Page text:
Friday, November 06, 2009

NPR: Walter Reed Psychiatrists Missed Hasan Warning Signs

From NPR News:
INSKEEP: I understanding you've spoken with someone who knew him, worked with him at Walter Reed.

ZWERDLING: Earlier today, I spoke to a psychiatrist who worked very closely with Hasan and knows him very well. And he said, you know, from the beginning -and Hasan was there for four years - the medical staff was very worried about this guy. He said the first thing is he's cold, unfriendly. At least that's who he came off. He did not do a good job as a psychiatrist in training, was repeatedly warned, you better shape up, or, you know, you're going to be in trouble. Did badly in his classes, seemed disinterested. But second of all - and this is, perhaps, you know, more relevant. The psychiatrist says that he was very proud and upfront about being Muslim. And psychiatrist hastened to say, and nobody minded that. But he seemed almost belligerent about being Muslim, and he gave a lecture one day that really freaked a lot of doctors out.

They have grand rounds, right? They, you know, dozens of medical staff come into an auditorium, and somebody stands at the podium at the front and gives a lecture about some academic issue, you know, what drugs to prescribe for what condition. But instead of that, he - Hasan apparently gave a long lecture on the Koran and talked about how if you don't believe, you are condemned to hell. Your head is cut off. You're set on fire. Burning oil is burned down your throat.

And I said to the psychiatrist, but this cold be a very interesting informational session, right? Where he's educating everybody about the Koran. He said but what disturbed everybody was that Hasan seemed to believe these things. And actually, a Muslim in the audience, a psychiatrist, raised his hand and said, excuse me. But I'm a Muslim and I do not believe these things in the Koran, and then I don't believe what you say the Koran says. And then Hasan didn't say, well, I'm just giving you one point of view. He basically just stared the guy down.

INSKEEP: So we have a picture of a man, then, who, at Walter Reed Army Medical Center, was disliked by his colleagues. Or maybe disliked is not the word. Disturbed some of his colleagues is perhaps a better way to put it.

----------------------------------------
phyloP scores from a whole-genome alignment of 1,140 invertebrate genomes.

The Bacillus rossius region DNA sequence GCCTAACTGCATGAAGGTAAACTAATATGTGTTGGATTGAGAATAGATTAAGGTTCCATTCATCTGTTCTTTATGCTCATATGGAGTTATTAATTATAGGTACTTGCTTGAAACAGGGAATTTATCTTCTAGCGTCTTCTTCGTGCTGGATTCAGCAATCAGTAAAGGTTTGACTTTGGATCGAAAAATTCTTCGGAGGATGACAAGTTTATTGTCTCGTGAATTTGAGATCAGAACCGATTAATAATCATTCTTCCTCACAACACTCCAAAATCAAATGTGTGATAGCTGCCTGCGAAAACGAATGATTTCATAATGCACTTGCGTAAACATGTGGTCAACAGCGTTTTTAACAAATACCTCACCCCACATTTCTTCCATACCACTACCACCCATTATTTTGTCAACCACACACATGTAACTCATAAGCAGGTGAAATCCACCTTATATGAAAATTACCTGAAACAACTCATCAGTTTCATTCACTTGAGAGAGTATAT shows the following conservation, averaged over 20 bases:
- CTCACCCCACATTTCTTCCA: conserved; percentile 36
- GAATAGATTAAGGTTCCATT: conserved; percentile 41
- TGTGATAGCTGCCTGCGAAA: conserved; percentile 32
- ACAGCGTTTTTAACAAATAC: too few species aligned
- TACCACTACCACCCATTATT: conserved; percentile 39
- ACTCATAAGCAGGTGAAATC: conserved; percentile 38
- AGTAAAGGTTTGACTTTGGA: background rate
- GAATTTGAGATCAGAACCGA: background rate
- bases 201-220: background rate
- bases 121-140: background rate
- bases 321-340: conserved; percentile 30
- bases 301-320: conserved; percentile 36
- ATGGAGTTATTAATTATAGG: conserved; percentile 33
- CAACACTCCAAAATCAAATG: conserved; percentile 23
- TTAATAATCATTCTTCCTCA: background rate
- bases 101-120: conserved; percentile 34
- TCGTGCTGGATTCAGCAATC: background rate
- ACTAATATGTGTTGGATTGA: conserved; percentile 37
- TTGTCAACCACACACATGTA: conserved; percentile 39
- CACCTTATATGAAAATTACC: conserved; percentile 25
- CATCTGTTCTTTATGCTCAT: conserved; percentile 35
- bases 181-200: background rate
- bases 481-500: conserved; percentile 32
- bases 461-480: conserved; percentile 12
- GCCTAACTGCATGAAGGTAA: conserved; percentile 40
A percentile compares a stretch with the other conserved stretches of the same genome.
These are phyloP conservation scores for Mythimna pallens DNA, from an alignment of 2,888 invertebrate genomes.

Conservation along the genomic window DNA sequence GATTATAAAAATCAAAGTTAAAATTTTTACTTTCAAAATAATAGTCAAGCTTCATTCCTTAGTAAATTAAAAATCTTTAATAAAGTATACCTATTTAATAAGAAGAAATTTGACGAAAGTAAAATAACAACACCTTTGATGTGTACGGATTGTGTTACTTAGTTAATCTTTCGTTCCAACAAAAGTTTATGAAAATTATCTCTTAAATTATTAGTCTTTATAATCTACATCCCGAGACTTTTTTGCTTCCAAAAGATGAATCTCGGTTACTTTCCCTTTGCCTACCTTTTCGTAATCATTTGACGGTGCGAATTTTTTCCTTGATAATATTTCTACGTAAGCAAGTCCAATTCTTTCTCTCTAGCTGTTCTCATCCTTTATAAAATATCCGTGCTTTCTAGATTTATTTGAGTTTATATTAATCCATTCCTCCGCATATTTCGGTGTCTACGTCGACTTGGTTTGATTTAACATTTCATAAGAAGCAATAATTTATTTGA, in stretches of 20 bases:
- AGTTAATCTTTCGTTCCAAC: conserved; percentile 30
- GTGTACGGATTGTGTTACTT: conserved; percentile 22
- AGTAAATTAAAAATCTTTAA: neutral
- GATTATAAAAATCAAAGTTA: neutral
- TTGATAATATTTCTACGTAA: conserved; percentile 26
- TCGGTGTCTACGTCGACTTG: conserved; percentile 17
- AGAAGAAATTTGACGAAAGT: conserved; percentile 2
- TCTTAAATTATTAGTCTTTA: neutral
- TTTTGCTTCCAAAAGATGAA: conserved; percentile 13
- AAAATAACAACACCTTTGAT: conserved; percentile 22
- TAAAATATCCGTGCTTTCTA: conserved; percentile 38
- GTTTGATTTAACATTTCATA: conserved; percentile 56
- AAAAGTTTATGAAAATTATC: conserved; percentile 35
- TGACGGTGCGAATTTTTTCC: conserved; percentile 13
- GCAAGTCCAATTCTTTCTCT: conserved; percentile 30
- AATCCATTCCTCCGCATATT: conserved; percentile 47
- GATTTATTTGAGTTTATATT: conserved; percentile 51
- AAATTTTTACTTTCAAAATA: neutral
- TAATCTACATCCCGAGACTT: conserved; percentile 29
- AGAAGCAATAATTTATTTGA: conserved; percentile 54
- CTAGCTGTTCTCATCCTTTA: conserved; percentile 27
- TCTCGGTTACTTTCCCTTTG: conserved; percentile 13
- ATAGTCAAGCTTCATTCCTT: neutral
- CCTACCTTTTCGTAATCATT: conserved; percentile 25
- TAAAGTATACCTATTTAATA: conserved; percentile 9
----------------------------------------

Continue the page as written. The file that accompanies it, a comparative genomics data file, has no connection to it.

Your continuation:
ZWERDLING: No, and disliked is also a relevant word.

INSKEEP: OK. And then?

ZWERDLING: Then he - the psychiatrist this morning said people generally considered him a blank bag. You, you know, can guess what they say.

INSKEEP: And then he is sent to Fort Hood, Texas, and he knows at the point that this shooting allegedly begins, that the shooting begins of which he is accused, that he's about to be deployed by Afghanistan...

...ZWERDLING: I want to add something else about Hasan at Walter Reed. The psychiatrist I talked to today said that he was the kind of guy who the staff actually stood around in the hallway, saying: Do you think he's a terrorist, or is he just weird? And now, apparently, Walter Reed is in a lockdown mode where they've been instructed - all the staff has been instructed: Do not talk to anybody about this investigation, except military people. Do not talk to the FBI, because they're afraid, potentially, what if people decide investigating this that people missed potential warning signs about the guy? You know, this is speculation still, but�

INSKEEP: How can they not talk to the FBI?

ZWERDLING: Well, our colleague Dina Temple-Raston has heard that from the FBI, and this military officer is telling me the same thing from Walter Reed.